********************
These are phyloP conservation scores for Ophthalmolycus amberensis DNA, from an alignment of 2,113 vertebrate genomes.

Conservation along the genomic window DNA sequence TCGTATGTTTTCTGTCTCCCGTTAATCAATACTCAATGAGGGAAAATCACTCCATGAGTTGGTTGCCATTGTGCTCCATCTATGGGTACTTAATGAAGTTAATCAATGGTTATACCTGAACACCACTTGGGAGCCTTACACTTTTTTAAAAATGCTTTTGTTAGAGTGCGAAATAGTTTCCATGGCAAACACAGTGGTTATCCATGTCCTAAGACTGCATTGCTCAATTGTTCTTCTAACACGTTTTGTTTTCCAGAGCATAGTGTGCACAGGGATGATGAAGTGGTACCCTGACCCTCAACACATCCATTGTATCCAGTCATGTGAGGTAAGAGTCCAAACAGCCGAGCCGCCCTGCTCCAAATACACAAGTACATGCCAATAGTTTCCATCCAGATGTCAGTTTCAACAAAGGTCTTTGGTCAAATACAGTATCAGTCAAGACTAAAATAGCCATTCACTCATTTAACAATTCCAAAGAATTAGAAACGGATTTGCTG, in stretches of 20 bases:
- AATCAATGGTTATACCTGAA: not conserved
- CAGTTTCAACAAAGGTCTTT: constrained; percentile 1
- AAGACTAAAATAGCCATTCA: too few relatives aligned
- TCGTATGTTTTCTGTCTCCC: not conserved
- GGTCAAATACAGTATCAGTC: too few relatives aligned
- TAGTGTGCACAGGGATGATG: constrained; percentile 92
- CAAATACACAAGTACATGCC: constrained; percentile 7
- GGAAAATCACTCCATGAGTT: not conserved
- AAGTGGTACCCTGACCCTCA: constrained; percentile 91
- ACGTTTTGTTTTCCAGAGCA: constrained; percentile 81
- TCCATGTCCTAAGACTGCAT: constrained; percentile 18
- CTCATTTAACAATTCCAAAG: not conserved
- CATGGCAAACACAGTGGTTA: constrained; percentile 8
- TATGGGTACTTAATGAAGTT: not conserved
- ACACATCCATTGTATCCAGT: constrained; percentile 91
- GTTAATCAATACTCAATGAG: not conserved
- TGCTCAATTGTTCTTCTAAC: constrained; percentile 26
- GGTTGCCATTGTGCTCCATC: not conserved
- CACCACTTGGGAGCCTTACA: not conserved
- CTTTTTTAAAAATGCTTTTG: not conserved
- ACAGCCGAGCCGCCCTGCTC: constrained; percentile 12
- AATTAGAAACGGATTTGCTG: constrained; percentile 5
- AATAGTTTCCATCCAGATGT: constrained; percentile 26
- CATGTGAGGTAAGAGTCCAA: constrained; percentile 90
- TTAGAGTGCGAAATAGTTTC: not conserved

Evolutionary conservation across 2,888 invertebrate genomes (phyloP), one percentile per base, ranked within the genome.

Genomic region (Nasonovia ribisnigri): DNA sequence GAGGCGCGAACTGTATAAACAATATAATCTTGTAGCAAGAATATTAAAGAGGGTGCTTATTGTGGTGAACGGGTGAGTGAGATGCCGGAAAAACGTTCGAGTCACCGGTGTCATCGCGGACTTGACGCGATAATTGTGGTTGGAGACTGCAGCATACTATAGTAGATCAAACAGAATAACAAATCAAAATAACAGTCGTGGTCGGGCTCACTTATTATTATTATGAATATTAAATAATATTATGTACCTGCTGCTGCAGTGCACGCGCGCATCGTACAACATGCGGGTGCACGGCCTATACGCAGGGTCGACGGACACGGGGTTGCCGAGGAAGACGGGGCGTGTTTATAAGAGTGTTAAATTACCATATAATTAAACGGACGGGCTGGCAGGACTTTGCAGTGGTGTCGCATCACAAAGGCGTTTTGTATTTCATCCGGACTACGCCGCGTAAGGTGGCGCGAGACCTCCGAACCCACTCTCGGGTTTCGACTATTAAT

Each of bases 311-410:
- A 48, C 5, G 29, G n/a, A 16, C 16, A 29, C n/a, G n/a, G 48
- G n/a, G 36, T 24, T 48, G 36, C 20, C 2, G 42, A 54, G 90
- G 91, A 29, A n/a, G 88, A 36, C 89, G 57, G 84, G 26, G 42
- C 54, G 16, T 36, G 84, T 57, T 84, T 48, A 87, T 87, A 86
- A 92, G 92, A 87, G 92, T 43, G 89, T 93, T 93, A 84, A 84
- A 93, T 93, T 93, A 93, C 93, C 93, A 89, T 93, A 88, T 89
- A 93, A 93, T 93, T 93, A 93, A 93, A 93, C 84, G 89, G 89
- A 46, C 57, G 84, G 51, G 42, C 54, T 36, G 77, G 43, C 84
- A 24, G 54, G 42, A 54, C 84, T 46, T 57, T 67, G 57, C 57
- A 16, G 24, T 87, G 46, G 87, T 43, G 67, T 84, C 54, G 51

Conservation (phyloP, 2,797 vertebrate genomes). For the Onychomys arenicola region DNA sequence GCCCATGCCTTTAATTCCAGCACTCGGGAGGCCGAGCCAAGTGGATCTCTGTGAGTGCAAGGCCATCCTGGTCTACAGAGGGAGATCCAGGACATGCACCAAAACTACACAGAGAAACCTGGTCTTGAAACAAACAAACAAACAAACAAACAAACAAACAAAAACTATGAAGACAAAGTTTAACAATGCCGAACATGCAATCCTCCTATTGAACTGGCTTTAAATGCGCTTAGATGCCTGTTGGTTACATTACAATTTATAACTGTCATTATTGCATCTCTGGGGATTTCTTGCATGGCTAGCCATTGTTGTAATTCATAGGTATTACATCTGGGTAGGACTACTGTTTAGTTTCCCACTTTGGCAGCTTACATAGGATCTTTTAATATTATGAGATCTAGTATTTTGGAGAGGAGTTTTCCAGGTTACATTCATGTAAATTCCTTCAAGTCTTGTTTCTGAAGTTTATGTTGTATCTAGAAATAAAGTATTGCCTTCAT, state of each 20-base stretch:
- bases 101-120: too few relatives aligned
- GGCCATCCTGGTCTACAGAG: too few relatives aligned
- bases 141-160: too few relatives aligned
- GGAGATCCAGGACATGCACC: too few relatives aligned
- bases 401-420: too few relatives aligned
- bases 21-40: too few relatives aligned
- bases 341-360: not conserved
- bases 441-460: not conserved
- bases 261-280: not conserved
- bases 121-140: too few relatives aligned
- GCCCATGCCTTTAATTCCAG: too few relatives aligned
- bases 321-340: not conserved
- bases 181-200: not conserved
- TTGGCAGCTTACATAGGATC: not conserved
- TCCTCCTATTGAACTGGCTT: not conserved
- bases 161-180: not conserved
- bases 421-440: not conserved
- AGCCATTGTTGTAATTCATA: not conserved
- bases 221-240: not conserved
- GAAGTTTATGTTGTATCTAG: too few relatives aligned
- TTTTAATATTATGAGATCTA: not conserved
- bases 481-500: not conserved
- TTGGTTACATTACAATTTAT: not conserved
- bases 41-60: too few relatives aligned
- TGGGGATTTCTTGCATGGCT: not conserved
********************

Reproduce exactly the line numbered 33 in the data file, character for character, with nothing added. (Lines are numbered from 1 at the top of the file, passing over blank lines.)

- G 91, A 29, A n/a, G 88, A 36, C 89, G 57, G 84, G 26, G 42